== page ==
Sunday liquor sales spark debate
Indiana lawmakers are considering a change that would allow Hoosiers to buy beer, wine and spirits on Sundays at liquor stores and grocery stores.
The battle pits grocery stores, which want to sell spirits on Sunday, against liquor stores, which don't.
One side argues it's a case of fairness. The other side says it's a case of survival.
It's been debated for years. Go to any establishment and ask about Sunday liquor sales in Indiana and you will get an opinion.
We asked a Lester Wright, a transplanted Hoosier from Atlanta, who was shopping at a package liquor store what he thought about Sunday liquor sales.
"You can go to a pub or go to a restaurant and have alcohol. It's not like it's any different," he said.
Megan Blankenship was shopping at a large grocery store.
"There have been many times I have come to the store and wanted to buy some alcohol but haven't been able to," she said.
Package liquor stores say a change in the law to allow Sunday liquor sales would only benefit the big grocery and convenience stores.
Ray Cox owns Elite Liquors in Indianapolis. He believes the legislation targets the small package liquor stores.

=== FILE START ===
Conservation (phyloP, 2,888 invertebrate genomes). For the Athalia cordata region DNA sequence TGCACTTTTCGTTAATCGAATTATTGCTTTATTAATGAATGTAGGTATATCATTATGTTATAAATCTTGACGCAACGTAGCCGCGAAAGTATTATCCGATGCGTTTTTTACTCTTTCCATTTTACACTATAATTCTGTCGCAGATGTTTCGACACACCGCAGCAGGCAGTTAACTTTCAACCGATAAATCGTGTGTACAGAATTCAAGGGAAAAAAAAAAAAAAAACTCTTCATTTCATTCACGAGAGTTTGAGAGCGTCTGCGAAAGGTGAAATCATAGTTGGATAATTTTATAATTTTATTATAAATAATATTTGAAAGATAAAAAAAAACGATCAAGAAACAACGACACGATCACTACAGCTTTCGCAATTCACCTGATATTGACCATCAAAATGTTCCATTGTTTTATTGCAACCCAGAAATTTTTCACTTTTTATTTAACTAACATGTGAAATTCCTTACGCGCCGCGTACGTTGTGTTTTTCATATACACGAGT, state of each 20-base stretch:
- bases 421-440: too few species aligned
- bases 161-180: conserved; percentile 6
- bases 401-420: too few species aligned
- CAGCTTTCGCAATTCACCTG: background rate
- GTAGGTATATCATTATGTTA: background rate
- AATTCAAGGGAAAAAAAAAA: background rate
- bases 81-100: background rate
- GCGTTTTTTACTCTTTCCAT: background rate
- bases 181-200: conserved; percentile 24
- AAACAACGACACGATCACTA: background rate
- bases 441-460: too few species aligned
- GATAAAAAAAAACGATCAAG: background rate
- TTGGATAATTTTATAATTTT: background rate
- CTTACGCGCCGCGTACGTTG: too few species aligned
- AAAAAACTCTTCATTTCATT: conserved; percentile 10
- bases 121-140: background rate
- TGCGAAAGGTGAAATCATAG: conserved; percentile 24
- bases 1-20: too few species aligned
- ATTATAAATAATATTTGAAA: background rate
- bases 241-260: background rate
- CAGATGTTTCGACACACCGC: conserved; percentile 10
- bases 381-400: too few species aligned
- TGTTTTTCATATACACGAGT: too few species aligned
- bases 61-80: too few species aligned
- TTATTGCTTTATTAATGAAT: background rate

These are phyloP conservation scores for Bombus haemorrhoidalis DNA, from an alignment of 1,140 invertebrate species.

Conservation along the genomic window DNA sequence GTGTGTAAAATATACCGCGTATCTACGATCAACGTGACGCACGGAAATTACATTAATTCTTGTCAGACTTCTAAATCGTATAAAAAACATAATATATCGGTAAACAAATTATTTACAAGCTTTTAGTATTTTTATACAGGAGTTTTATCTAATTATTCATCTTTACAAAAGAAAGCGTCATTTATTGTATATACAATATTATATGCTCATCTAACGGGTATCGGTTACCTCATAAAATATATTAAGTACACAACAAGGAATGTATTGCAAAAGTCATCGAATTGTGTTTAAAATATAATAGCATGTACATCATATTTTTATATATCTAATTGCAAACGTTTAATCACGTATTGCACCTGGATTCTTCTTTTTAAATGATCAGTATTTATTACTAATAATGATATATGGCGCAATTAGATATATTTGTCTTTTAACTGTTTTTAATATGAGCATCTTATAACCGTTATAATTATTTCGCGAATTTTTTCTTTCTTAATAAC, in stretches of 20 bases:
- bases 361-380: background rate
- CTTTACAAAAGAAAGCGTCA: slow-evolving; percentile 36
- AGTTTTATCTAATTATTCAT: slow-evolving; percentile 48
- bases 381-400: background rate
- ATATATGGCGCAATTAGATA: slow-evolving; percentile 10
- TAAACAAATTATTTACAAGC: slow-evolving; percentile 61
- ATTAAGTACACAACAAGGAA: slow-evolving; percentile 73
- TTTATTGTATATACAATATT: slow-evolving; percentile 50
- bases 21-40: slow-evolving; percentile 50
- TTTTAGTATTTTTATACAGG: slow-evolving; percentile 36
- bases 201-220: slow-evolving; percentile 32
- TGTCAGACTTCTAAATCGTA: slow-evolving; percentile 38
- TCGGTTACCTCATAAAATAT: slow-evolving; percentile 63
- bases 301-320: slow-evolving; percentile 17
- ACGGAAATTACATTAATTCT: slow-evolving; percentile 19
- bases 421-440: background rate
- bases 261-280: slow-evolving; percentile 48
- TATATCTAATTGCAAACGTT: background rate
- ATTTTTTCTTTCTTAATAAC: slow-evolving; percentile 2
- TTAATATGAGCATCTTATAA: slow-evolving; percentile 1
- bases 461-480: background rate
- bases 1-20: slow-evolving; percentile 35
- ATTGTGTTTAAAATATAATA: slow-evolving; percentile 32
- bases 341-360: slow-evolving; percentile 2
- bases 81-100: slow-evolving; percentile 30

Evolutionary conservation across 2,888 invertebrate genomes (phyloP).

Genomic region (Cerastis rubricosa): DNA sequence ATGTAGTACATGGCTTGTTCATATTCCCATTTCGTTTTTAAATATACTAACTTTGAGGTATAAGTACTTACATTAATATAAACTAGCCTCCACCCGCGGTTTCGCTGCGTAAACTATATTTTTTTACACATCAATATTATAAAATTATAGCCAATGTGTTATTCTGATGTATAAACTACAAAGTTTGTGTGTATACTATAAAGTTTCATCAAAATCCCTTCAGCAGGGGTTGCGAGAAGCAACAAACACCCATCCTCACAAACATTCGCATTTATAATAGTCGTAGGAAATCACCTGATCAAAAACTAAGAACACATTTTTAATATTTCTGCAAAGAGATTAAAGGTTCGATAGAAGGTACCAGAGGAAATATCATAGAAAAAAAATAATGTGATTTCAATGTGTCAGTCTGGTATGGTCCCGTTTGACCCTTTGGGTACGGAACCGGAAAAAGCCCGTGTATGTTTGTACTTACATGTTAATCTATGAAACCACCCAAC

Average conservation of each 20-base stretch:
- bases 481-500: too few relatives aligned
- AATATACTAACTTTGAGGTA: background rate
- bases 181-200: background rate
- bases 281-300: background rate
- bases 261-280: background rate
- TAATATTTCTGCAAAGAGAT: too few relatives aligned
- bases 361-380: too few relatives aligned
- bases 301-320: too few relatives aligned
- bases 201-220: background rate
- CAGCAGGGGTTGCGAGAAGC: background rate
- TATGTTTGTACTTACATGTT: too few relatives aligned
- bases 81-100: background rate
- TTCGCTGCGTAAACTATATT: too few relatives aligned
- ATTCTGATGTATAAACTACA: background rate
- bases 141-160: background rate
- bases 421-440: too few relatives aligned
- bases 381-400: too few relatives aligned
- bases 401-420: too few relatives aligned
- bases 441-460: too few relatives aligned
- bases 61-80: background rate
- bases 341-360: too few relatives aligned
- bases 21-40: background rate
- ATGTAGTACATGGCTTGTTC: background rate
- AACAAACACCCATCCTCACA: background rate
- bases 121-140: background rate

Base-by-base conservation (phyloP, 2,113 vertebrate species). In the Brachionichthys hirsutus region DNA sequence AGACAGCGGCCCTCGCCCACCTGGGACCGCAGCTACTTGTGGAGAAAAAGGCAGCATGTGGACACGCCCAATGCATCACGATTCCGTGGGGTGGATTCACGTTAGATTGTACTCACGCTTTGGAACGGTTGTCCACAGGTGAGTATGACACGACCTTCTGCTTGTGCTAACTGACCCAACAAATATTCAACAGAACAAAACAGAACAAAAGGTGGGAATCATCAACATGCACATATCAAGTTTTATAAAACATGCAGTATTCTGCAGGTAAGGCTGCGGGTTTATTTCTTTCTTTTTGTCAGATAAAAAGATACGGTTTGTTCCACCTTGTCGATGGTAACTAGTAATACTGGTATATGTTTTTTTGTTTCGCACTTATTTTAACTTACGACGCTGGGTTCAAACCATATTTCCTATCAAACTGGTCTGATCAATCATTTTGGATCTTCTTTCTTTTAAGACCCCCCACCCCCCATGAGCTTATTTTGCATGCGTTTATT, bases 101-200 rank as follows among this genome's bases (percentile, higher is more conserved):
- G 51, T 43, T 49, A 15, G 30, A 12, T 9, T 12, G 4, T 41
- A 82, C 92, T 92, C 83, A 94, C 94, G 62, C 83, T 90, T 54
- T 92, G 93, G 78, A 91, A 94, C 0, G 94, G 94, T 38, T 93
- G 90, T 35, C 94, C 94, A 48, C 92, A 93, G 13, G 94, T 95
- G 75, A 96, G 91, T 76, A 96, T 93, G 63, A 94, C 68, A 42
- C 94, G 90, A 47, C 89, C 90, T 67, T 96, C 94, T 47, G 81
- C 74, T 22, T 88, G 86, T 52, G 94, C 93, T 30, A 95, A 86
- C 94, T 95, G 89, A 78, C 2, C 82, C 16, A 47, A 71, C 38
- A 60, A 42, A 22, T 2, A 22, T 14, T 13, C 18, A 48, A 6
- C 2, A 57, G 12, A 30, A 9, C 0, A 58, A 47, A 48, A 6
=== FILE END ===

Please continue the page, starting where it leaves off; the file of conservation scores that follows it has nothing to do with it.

"Colorado went to Sunday sales in 2008 and since then they have seen a decline in package stores of 9.1 percent," he said.
Then there is the case of Thortons. Earlier this year company decided to expand by 22 new stores in Florida. Five years ago, the company decided not to expand in Indiana because of its antiquated liquor laws.
Scott Imus, who represents the Indiana Petroleum and Convenience Stores, testified about that very point before a House Committee taking up the bill on Wednesday.
"Hundreds of good jobs lost and for what reason? Because less than 600 liquor store owners want a government-mandated day off or don't want to compete in a fair an open marketplace," said Imus.
Kroger, which is one of the supporters lobbying for a change allowing Sunday liquor sales, argues the law is costing the company in sales and jobs.
John Elliott, who handles public relations for Kroger, testified at the same hearing.
"Revenue for the state. Revenue in jobs for Indiana business. Convenience and free choice for Indiana consumers. I really don't see what the negative side of this is," said Elliott.
Indiana is one of a dozen states to restrict Sunday sales but it's unique by not allowing carry out. Others, like a pastor from Indianapolis, see it as a quality of life issue.
"Sunday is a day of rest and worship. Sunday is a date that is different than any other kind of day. Sunday is a special day," he said.
The bill author pointed out that this legislation does not dictate any retailer has to be open on Sunday. It just gives them the option to do business on that day. Package liquor stores say if the bill is passed they will not have an option. They will have to compete on Sunday.